Keurig coffee makers are a little different, since they take coffee pods rather than loose coffee grounds in a paper filter. You can use white vinegar, however, to “descale” your Keurig just like a regular coffee maker.
After unplugging the machine, take off the water chamber, lid, mug stand, and K-cup holder to wash them in warm, soapy water. Wipe down as much of the machine as you can get to with a clean, dry microfiber cloth. Fill the water chamber with a mixture of 50% white vinegar and 50% filtered water, run the machine without a coffee pod in the K-cup holder, and repeat until the water-vinegar solution is gone.
Run one more cycle with just water and dry all of the detachable parts before replacing them.
Stovetop coffee makers, like Moka pots, require more daily diligence than automatic pots, but they’re also an excellent green option because they’re built to last forever...assuming you clean them correctly.
The makers of the Moka pot state that you should never – under any circumstances – use soap, dishwashers, or harsh brushes to clean them. All of these can destroy them and will affect the flavor of your coffee by stripping away the “good” coffee oils that line the stainless steel.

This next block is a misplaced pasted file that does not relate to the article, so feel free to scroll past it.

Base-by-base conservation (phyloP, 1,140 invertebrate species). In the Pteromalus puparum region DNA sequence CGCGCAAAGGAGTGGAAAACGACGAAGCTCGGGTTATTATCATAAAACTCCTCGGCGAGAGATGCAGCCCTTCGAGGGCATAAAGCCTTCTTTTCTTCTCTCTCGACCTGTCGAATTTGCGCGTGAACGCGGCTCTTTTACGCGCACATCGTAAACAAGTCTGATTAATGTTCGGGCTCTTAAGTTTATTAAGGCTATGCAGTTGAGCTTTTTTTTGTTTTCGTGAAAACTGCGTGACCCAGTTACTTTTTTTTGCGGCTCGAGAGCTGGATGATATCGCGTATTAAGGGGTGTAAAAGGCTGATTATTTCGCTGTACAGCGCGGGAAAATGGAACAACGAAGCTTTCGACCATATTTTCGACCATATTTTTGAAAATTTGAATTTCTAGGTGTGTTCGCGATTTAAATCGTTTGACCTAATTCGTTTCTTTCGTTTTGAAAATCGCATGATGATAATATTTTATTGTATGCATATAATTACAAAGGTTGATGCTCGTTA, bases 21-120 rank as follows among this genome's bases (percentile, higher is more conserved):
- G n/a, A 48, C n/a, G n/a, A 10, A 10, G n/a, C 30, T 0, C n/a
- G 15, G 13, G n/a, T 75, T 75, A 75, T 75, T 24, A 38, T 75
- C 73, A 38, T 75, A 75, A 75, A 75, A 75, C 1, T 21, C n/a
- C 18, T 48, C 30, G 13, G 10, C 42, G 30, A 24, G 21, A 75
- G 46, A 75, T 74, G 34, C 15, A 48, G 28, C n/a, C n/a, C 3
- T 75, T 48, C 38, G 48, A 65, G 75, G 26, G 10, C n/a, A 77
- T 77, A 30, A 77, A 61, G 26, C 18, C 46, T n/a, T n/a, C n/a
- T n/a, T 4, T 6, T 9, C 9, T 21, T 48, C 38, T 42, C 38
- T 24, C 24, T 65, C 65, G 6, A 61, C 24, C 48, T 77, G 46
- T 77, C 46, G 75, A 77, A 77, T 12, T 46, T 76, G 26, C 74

After each use, wait for your stovetop coffee maker to cool down. Next, take the machine apart and rinse under warm water. You can choose to use either a clean microfiber cloth or allow each part to dry thoroughly before reassembling.
Rice is the secret recipe to a sparkling pot. Even if you clean your carafe every time, it can become dull after several uses. Fill the coffee pot with warm water, a squirt of gentle dish soap, and a bit of rice. Give it a good swirl, and scrub it to unlock any grime before rinsing well with clean water.
For more stubborn stains, create a paste from baking soda and water and let it sit for up to an hour. An old toothbrush or microfiber cloth (plus elbow grease) should take care of any remaining marks.
Struggling to remove coffee stains from stainless steel? Remove any remaining coffee debris, sprinkle in 1 tablespoon of baking soda, and fill the rest of your carafe or percolator with boiling water. Let it sit overnight, rinse thoroughly with clean water, and use as normal.
For stubborn carafe stains, add 2 tablespoons of baking soda and ½ cup hydrogen peroxide to your coffee pot, then top with boiling water. Let it sit for 1-2 hours and stains should lift away.
Pro cleaning tip: If your coffee pot has a long spout, consider purchasing long-handled tube cleaners.
In just a few simple steps, your coffee pot will be clean and ready to brew rich, great-tasting coffee. Puracy Concentrated Dish Soap – available in three natural scents – is the safe choice for cleaning and brightening your coffee carafe, as well as your dishes, glassware, utensils, pots, pans, and much more.
Powerful & concentrated to do more cleaning with less. Safe & naturally-derived, leaving hands soft and dishes sparkling, no gloves required.Shop now